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Diagnosis of Low Back Pain FAQs

How does one diagnose low back pain?

History:

Your doctor will ask you questions about your back problems, other related problems and your general health and past medical history. You may be asked to fill out a diagram that asks you where your symptoms of pain, numbness, tingling and weakness are occurring.

Physical Examination:

Your doctor will examine your back for flexibility and range of motion. This often involves testing the strength of your muscles and your reflexes to make sure that they are still working normally.
 

X-rays:

Your doctor will usually arrange a series of X-rays. X-rays show the bones, but do not directly demonstrate soft tissues, however if disc degeneration is present, the X-rays will often show a narrowing of the intervertebral disc spaces between the vertebral bodies, which indicates the discs have become very thin or have collapsed. Bone spurs, called osteophytes, can also form around the edges of the vertebral bodies and around the edges of the facet joints. As the disc collapses and bone spurs form, the space available for the nerve roots can also start to shrink.

X-rays are often performed sitting or standing with the individual bending forwards (flexing) and leaning back (extending) to demonstrate abnormal motion, known as instability.

Magnetic Resonance Imaging (MRI):

MRI is a non-radiation technique for imaging the spine that uses a magnetic field. It can demonstrate soft tissue structures, such as the spinal cord, intervertebral discs (Fig. 1), etc as well as bone.


Fig. 1  Intervertebral disc

MRI is the single most useful test available for diagnosing spinal disorders.

MRI images are used to examine intervertebral disc height, hydration and a disc’s ability to exchange nutrients with its vertebrae.
 
Asia Medical Specialists has a special weight bearing scanner which takes images with the individual standing up – this can be helpful, as spinal symptoms often present when one is standing. (Fig. 2)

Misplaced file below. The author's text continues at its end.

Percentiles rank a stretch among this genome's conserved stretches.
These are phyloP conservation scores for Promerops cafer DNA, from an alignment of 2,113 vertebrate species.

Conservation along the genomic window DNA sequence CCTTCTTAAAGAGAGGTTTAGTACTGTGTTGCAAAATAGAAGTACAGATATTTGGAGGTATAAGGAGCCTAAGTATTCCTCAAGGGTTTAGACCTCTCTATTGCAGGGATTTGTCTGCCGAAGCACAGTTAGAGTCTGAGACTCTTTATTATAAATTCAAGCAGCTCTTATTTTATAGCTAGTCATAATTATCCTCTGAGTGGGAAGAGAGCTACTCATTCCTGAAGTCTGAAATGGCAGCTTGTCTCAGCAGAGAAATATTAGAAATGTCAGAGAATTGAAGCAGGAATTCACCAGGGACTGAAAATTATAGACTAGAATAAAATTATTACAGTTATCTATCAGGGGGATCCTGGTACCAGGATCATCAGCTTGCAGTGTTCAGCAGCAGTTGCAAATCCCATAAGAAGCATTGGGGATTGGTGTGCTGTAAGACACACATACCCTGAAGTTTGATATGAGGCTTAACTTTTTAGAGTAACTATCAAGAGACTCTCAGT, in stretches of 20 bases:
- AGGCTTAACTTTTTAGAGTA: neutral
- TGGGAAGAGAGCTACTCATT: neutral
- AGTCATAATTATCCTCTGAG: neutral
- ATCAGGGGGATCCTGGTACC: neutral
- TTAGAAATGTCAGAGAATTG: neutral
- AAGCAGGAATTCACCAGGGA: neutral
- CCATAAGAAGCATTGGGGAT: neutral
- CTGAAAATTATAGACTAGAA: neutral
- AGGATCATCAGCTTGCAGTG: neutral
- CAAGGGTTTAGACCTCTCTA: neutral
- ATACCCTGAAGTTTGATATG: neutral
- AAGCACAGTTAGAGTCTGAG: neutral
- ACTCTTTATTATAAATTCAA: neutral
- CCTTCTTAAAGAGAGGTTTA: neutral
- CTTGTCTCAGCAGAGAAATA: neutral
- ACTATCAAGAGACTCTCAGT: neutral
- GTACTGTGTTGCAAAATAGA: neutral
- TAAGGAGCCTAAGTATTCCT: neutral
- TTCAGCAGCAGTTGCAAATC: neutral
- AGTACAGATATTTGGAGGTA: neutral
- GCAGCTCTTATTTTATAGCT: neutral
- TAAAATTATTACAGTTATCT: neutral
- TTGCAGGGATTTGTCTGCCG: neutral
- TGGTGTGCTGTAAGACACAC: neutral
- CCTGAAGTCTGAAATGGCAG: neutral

Fig. 2  The special weight bearing MRI scanner takes images with the individual’s positions: upright, tilting, & supine

Computed Tomography (CT) Scan:

This uses a computer to produce detailed three-dimensional images of the body from a collation of cross-sectional X-rays. Of all the imaging techniques that are currently available, the CT scan is best able to produce images of bone.

Bone Scan:

This procedure involves intravenously injecting a small quantity of a slightly radioactive marker into the patient's vein, and then running a scanner over the area of concern. The scanner detects the marker, which concentrates in any region exhibiting high bone turnover. A bone scan is used when there is suspicion of tumor, infection, or small fractures, i.e., conditions that all result in high bone turnover.

Myelogram:

This test procedure involves injecting a radiographic contrast media (dye) into the dural sac surrounding the spinal cord and nerves, and then taking X-rays of the spine. This demonstrates the nerve roots very clearly. Although this is a very high definition investigation, it is rarely used since MRI offers similar information without the need for an injection.